Oklahoma City Zoo welcomes two new Indian rhinos
Originally published at OU Daily Feb. 26, 2019
The Oklahoma City Zoo announced the arrival of two Indian rhinos to its "sanctuary Asia" habitat on social media Feb. 25.
The rhinos, Arun, 29, and Shanti, 32, were transported from Fort Worth Zoo on Feb. 20.
The #OKCZoo is happy to announce the arrival of two Indian rhinos to its Sanctuary Asia habitat. The duo, Arun (29) and Shanti (32), arrived Wednesday, February 20, from the @FortWorthZoo as that facility prepares for extensive renovations to their Asian species habitat. pic.twitter.com/ym5YKw1jiu — Oklahoma City Zoo (@okczoo) February 25, 2019
Daniel Custer, lead caretaker of pachyderms at the zoo, said the Fort Worth Zoo is going under long-term renovations to its Asian species habitat, so the two rhinos were transferred to their new permanent home in Oklahoma City.
The rhinos are adjusting to their new habitat with the zoo's other Indian rhino, Niki, 12, who arrived in 2009 from the Bronx Zoo, said Candice Rennels, zoo director of marketing and public relations. All three rhinos are available to be seen by zoo-goers in their habitat.
Custer said Arun and Shanti's skin appear more white and grey than Niki's skin, which is tinted red from the Oklahoma red dirt.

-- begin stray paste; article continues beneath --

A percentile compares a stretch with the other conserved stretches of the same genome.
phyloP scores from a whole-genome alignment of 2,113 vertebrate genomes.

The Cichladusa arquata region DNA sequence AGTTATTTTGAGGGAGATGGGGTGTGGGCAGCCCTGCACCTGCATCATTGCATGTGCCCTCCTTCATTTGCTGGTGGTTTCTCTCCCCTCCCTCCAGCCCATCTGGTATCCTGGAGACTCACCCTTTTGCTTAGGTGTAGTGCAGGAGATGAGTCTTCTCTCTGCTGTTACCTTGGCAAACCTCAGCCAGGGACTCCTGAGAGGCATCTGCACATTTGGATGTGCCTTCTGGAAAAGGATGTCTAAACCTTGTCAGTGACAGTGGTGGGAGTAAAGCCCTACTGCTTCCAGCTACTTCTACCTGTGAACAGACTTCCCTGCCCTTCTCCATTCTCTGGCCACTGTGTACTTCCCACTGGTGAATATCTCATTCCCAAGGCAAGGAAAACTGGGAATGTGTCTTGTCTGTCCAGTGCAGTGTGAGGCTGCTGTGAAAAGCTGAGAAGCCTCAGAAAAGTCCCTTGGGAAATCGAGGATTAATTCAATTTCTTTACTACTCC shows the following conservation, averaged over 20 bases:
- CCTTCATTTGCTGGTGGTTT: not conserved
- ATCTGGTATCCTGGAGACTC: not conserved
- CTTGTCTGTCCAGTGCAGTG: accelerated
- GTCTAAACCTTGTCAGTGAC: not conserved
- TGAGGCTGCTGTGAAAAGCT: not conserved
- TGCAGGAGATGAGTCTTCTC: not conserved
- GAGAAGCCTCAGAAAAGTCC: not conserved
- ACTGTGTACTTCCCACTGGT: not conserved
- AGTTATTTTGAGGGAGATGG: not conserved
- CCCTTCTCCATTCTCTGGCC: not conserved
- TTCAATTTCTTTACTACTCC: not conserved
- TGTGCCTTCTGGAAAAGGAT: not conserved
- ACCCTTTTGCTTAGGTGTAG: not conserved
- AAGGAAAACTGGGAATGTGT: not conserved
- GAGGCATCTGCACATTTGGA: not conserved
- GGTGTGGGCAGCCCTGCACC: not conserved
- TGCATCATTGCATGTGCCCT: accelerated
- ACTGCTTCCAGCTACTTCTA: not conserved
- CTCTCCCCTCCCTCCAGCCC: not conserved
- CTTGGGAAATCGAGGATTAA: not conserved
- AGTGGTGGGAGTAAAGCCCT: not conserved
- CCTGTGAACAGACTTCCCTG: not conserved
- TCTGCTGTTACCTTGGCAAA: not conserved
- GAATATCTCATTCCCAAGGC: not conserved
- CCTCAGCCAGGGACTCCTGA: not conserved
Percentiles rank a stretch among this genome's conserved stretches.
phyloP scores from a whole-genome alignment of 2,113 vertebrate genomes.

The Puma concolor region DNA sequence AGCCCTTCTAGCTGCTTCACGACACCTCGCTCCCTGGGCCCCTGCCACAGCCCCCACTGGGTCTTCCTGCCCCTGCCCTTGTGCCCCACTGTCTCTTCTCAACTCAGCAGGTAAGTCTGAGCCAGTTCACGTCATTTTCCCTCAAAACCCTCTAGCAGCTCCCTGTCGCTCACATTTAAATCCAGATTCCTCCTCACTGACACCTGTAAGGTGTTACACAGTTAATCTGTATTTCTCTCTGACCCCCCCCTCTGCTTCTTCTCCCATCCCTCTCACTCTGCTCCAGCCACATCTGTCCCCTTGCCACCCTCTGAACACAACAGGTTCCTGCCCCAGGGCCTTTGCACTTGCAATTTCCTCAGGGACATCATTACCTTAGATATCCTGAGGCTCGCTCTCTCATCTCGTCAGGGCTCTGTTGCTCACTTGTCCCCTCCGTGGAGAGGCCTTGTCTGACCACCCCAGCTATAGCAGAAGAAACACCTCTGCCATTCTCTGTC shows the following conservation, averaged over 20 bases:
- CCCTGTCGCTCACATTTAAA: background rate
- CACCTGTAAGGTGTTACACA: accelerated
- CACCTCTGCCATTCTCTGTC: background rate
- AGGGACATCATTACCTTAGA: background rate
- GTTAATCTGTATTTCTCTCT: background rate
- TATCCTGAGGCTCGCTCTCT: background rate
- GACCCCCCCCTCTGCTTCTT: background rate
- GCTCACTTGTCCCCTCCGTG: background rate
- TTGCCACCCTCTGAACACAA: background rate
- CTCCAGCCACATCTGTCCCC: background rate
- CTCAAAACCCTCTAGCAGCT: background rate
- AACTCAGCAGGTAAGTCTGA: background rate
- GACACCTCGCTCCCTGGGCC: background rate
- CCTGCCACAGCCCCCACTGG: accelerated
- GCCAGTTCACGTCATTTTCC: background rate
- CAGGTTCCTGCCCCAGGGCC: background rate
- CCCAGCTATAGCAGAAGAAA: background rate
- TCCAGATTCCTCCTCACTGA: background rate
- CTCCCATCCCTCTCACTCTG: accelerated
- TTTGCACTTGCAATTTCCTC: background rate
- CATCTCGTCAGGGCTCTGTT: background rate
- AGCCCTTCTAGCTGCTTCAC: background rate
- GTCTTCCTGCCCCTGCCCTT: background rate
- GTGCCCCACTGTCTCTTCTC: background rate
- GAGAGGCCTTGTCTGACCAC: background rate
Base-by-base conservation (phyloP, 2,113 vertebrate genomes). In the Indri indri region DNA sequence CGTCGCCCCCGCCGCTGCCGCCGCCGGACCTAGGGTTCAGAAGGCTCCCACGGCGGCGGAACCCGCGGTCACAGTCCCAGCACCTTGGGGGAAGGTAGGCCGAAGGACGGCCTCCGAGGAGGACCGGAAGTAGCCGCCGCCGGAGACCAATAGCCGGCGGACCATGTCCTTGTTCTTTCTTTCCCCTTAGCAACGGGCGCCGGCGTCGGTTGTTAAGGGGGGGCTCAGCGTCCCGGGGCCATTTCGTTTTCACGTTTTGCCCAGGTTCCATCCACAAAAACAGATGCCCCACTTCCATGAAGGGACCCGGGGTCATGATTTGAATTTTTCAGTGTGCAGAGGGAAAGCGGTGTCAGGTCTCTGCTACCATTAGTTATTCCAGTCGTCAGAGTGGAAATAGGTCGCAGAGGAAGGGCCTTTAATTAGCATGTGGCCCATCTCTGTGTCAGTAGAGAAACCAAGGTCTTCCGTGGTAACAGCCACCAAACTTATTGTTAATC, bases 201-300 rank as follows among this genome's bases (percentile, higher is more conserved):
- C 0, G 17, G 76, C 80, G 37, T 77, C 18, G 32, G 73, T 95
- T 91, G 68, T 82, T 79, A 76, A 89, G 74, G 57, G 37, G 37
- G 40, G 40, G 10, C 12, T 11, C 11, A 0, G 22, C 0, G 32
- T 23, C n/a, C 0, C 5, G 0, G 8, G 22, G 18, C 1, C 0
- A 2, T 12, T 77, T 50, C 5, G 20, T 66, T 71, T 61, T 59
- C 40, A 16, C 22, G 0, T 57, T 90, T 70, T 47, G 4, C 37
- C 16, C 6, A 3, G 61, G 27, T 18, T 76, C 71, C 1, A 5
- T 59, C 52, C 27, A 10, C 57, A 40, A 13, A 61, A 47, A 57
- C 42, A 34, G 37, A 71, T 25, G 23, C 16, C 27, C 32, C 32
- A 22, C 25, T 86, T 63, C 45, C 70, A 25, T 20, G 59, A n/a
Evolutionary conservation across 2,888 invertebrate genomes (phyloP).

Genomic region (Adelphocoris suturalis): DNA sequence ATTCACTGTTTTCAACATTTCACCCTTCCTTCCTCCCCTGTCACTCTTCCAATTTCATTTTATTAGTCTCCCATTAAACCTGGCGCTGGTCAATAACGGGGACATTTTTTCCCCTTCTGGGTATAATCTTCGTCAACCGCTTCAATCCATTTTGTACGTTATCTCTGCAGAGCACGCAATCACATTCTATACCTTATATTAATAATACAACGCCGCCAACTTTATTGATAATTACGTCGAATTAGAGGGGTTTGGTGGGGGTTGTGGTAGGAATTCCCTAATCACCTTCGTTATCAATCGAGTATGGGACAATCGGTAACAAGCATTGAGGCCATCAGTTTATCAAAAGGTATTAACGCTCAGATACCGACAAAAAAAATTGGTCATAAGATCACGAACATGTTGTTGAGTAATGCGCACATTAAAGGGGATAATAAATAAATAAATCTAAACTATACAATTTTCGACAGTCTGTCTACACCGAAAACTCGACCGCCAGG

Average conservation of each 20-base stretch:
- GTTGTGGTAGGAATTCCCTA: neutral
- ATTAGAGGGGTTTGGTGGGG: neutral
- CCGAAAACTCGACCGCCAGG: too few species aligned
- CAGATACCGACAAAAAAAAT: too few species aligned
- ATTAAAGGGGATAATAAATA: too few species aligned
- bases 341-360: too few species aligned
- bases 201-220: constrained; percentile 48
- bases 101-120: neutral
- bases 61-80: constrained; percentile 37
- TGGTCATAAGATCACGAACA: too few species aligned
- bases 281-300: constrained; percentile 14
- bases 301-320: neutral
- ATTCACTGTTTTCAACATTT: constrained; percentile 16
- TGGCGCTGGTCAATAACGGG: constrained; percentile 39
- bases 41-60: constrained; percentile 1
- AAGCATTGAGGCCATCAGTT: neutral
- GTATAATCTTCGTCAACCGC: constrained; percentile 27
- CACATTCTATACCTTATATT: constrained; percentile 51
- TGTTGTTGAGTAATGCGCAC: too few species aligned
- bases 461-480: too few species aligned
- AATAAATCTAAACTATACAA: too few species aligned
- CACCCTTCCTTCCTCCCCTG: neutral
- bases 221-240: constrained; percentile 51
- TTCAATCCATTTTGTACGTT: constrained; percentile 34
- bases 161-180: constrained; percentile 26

Indian rhinos' life expectancy in captivity is estimated at 40 years, while in the wild it is estimated at 30-40 years.
Indian rhinos are considered "vulnerable," which is defined as facing risk of extinction in the wild by the International Union for the Conservation of Nature (IUCN).
The IUCN manages the Red List of Threatened Species, which lists nine categories indicating species conservation status, ranging from not threatened to extinct.
The categories are as follows: not evaluated, data deficient, least concern, near threatened, vulnerable, endangered, critically endangered, extinct in the wild and extinct.
Custer said the conservation status of Indian rhinos is "a success story, but not a finished cause."
In the 1900s there were 32 recorded Indian rhinos in the wild due to poaching, while today there are an average of 3,600, Custer said.
The zoo participates in conservation efforts with the Association of Zoos and Aquarium's through its Round Up for Conservation program, Rennels said.
The program allows individuals to round-up their purchases at the zoo to be donated to the zoo's conservation efforts. Purchase examples include gift shops, cafés, restaurants and more. Since this program was instituted in 2011, the zoo has raised more than $475,000 toward conservation efforts.
Rennels said one of the zoo's rhino conservation projects is its annual fundraising event, Bowling for Rhinos, which will be held July 27 at Heritage Lanes, 11917 N. Pennsylvania Ave., OKC.
More information about the event will be released closer to the date, Rennels said.